Plastic Deformation and Material Properties of Aluminum

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Monty

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Does anybody know of a good source of information on the effect of plastic deformation on material properties for aluminum?

For instance, when one forms a wing rib from 6061 T6 sheet what does the process do to the properties of the aluminum?

Likewise, If you were to introduce a 10 degree bend in the form of a gradual curve over a span of say 2 feet in aluminum angle how would that effect material properties?

There are a lot of instances where a bend in a stringer would be much lighter than a break with a doubler.
 

orion

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When aluminum yields the hysteresis curve just shifts to one side however, to the best of my knowledge, the yield and strength values remain nearly identical. The only difference is when this is done several times and you get strain hardening of the material. But I have never seen the actual properties of that level of working.

The reason there isn't too much data regarding this subject is simply that for most structures, any form of permanent set (yielding) is considered failure so therefore it would need to be replaced. But of course hydro-forming of aluminum is done regularly in aerospace and no ill effects remain as long as the stretching is done within particular limits, which are governed by the alloy and temper. I used to have a table of those limits however I lent them to someone and have not gottent them back.
 

Monty

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I can understand why a complete structure is considered failed after yield, but why a formed part that is then incorporated into a structure? Does deformation through yield do anything to the fatigue properties?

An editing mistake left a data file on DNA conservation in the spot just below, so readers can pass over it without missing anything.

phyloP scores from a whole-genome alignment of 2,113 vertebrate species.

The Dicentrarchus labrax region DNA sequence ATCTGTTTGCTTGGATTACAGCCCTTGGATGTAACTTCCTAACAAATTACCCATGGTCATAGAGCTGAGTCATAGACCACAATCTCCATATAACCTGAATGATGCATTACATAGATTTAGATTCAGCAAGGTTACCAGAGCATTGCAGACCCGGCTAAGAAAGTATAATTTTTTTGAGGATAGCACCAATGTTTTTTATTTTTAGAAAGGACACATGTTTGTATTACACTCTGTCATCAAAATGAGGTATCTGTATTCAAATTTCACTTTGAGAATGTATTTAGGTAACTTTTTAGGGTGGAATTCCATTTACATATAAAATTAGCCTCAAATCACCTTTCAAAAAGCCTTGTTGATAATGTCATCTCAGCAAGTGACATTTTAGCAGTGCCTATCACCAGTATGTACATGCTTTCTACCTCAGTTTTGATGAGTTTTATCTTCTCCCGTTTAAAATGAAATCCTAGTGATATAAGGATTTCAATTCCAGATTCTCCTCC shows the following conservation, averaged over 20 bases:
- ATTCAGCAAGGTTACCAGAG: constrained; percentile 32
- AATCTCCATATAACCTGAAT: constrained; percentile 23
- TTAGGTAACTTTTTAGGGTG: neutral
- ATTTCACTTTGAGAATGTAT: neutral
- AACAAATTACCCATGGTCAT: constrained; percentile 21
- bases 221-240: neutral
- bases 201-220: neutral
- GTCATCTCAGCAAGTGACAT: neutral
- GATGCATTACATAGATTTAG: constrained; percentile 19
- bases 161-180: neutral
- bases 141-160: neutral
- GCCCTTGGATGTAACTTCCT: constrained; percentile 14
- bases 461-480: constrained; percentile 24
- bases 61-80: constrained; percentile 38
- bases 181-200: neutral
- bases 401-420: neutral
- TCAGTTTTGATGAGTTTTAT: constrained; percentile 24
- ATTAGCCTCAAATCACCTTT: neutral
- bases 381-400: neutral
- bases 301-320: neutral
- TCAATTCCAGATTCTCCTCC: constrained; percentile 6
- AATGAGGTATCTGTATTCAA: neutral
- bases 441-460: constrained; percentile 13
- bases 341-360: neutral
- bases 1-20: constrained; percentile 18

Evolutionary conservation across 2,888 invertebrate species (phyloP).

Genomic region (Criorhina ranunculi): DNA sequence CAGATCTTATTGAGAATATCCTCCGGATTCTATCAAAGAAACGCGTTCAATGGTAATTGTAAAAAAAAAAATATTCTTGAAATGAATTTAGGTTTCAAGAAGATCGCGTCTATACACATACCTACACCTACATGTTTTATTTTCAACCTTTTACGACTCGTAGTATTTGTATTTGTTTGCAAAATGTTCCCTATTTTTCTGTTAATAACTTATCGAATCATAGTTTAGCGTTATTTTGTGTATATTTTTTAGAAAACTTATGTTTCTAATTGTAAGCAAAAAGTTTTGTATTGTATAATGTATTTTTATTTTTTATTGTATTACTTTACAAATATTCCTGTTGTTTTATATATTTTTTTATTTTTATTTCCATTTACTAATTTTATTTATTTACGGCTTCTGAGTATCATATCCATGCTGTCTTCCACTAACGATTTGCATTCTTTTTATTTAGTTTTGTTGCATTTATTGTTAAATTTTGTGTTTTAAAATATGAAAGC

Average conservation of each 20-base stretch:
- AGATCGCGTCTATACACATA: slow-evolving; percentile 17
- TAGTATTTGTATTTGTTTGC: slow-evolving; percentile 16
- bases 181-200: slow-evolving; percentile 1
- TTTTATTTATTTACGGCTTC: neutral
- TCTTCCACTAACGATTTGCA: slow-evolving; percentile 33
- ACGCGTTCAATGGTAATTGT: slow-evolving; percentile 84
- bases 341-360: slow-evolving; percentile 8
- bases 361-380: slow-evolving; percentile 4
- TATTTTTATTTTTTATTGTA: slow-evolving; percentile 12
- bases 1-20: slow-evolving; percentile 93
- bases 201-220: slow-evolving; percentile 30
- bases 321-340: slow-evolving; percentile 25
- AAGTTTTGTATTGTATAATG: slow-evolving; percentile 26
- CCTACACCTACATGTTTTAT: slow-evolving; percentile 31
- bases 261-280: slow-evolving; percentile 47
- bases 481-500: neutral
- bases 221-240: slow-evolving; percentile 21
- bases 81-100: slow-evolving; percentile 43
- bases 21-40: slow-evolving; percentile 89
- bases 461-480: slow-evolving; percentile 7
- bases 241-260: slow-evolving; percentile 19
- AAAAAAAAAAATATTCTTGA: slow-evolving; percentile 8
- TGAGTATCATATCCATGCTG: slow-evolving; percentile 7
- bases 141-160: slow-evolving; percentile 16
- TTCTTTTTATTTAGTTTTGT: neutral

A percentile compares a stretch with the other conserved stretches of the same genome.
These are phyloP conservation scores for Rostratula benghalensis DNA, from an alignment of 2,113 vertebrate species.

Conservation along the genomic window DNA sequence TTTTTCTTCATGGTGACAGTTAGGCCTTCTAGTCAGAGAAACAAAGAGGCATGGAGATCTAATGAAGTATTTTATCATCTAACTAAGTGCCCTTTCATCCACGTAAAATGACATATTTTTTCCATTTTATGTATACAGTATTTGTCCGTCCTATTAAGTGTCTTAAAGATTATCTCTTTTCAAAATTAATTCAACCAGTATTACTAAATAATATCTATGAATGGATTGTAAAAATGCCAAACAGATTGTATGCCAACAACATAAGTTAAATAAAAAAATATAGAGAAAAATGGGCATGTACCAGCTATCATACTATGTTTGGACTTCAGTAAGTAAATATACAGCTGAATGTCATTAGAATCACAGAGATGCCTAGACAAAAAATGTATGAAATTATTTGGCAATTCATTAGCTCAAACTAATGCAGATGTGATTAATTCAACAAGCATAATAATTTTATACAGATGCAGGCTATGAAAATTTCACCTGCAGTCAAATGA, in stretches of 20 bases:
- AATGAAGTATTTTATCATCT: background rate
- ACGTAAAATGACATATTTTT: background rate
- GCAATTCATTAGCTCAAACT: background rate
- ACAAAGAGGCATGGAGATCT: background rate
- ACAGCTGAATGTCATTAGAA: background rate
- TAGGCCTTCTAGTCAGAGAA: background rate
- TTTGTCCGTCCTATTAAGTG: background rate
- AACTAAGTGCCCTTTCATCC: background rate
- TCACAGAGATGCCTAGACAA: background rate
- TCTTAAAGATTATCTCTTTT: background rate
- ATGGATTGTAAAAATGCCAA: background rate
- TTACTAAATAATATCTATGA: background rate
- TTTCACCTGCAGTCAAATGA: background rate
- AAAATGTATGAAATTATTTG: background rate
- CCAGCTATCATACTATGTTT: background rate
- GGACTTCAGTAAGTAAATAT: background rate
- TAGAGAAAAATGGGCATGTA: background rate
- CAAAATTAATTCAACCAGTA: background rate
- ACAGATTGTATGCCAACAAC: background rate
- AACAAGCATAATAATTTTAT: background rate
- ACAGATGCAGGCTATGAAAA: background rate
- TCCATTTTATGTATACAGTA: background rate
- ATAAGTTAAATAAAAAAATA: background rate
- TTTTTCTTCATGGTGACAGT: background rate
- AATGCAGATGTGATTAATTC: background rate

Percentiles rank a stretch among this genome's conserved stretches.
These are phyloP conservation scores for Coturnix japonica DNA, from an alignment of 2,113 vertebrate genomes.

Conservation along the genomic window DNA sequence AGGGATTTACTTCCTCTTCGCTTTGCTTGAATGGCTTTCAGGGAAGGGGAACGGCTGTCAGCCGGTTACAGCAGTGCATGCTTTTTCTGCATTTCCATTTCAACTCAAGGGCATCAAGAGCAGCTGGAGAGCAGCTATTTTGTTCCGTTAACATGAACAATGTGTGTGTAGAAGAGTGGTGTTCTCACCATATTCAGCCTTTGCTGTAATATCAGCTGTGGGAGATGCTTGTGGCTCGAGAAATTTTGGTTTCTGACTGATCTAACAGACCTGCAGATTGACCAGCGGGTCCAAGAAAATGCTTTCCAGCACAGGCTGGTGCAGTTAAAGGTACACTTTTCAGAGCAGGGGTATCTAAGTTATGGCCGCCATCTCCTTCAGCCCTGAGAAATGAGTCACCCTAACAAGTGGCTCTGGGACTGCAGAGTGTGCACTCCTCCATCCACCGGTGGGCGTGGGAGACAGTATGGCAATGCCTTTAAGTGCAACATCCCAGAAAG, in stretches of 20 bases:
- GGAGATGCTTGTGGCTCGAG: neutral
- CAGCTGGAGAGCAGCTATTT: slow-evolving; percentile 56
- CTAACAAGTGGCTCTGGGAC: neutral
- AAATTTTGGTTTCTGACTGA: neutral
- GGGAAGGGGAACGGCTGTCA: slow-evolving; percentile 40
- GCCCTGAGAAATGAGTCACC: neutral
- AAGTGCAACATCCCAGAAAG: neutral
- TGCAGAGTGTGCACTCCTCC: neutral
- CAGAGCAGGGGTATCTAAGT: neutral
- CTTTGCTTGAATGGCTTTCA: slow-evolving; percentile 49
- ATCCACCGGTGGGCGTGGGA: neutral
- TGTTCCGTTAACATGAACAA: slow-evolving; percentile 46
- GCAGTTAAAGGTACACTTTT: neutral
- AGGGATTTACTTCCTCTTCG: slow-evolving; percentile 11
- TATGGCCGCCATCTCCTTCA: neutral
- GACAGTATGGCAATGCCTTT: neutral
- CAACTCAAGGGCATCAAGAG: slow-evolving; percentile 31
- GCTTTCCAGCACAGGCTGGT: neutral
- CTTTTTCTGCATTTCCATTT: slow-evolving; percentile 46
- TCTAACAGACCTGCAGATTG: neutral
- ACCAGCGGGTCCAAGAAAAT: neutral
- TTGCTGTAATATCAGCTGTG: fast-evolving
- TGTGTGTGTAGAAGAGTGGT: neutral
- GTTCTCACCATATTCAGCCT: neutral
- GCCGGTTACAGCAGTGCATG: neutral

WonderousMountain

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When we were cold bending pipes small angles could be made without measurable disturbances in deflection, although the application was such that maximum strength wasn't required, so stiffness, or rather controlled chassis suspension was encouraged. Cold bending aluminum might raise cracking concerns.

All that said, I would do it, but wouldn't count the 2 ft bent section towards the strength in that vicinity. The key is having a large radius, small diameter, and thick wall. The more of these factors you have the better your chance to retain strength.
Try it on a piece, if you see signs of deformation, it's useless.

I love destructive tests, Wonderous Mountain
 

Monty

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Try it on a piece
Yes, time for an experiment.

I think that I may be able to accomplish this without going past yield, and the induced stress actually works in my favor. Guess I'll have to re-acquaint myself with strain gauges.

If it works......I'll reduce my center section weight by a significant %. :)
 

wsimpso1

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On most of the stronger alloys/tempers, it won't make a huge difference. The absolute max difference it can make is to take the yield strength up near the ultimate strength (maybe 30% higher) , and you do not want to take even half of that strain. As far as a piece of aluminum angle bent in a gentle curve goes, you will hardly be able to tell there was a difference in yield strength.

As a practical matter, 6 mm LSLA steel drawn into a cup with a 6mm radius bend at the corner adds about 10-20% to the yield strength, and that is a lot more strain than you will get in most airplane part forming operations.

The other side of the coin is copper based alloys. Cartridge brass can be annealled dead soft (like in the neck of a rifle case) and yet be strongly cold worked at the head (back at the bolt) and have three times the yield strength of the material at the neck. Which is why cartridge brass is used to make cartridge cases.

Billski
 

Marc Bourget

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I think you'll find a good technical discussion on this topic in the ASM Vol. 4.

Problem is the book retails for something like $295.00

Mine's being shipped on Monday!

Marc Bourget
 
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